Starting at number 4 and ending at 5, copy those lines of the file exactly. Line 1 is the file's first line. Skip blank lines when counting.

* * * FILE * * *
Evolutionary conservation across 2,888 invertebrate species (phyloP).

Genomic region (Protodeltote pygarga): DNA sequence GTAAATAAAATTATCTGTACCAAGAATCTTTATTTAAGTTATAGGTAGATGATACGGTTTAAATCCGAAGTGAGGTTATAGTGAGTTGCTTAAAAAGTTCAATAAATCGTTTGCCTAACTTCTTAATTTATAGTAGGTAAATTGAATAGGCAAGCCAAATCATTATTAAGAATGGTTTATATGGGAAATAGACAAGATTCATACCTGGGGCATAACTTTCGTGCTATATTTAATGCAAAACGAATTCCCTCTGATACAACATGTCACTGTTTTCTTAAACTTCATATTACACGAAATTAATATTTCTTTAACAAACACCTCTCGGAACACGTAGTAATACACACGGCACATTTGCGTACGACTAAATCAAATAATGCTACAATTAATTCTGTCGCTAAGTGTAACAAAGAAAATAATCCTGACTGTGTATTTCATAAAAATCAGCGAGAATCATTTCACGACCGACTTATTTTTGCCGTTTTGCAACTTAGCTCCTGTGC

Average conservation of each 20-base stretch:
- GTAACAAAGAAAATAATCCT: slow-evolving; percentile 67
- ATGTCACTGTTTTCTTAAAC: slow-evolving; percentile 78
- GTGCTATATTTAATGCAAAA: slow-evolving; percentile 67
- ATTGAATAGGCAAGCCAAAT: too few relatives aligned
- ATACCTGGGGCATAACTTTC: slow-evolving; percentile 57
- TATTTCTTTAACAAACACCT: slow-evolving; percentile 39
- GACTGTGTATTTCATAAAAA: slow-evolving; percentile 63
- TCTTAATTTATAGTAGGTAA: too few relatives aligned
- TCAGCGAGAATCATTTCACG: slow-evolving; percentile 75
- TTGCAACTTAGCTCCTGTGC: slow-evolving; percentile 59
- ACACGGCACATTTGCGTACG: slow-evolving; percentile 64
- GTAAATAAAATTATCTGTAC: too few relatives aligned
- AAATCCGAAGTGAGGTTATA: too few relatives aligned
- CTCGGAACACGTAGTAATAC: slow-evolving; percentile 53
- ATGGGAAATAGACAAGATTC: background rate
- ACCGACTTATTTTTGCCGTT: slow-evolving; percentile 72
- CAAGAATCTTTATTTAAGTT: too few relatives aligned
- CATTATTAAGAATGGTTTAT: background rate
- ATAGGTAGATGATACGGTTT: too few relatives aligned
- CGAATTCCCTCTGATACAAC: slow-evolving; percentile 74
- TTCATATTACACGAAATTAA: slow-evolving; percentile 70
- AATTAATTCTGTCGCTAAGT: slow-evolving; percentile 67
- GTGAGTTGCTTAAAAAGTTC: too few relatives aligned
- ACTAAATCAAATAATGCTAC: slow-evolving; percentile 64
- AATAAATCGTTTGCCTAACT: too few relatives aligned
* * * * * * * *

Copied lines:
- GTAACAAAGAAAATAATCCT: slow-evolving; percentile 67
- ATGTCACTGTTTTCTTAAAC: slow-evolving; percentile 78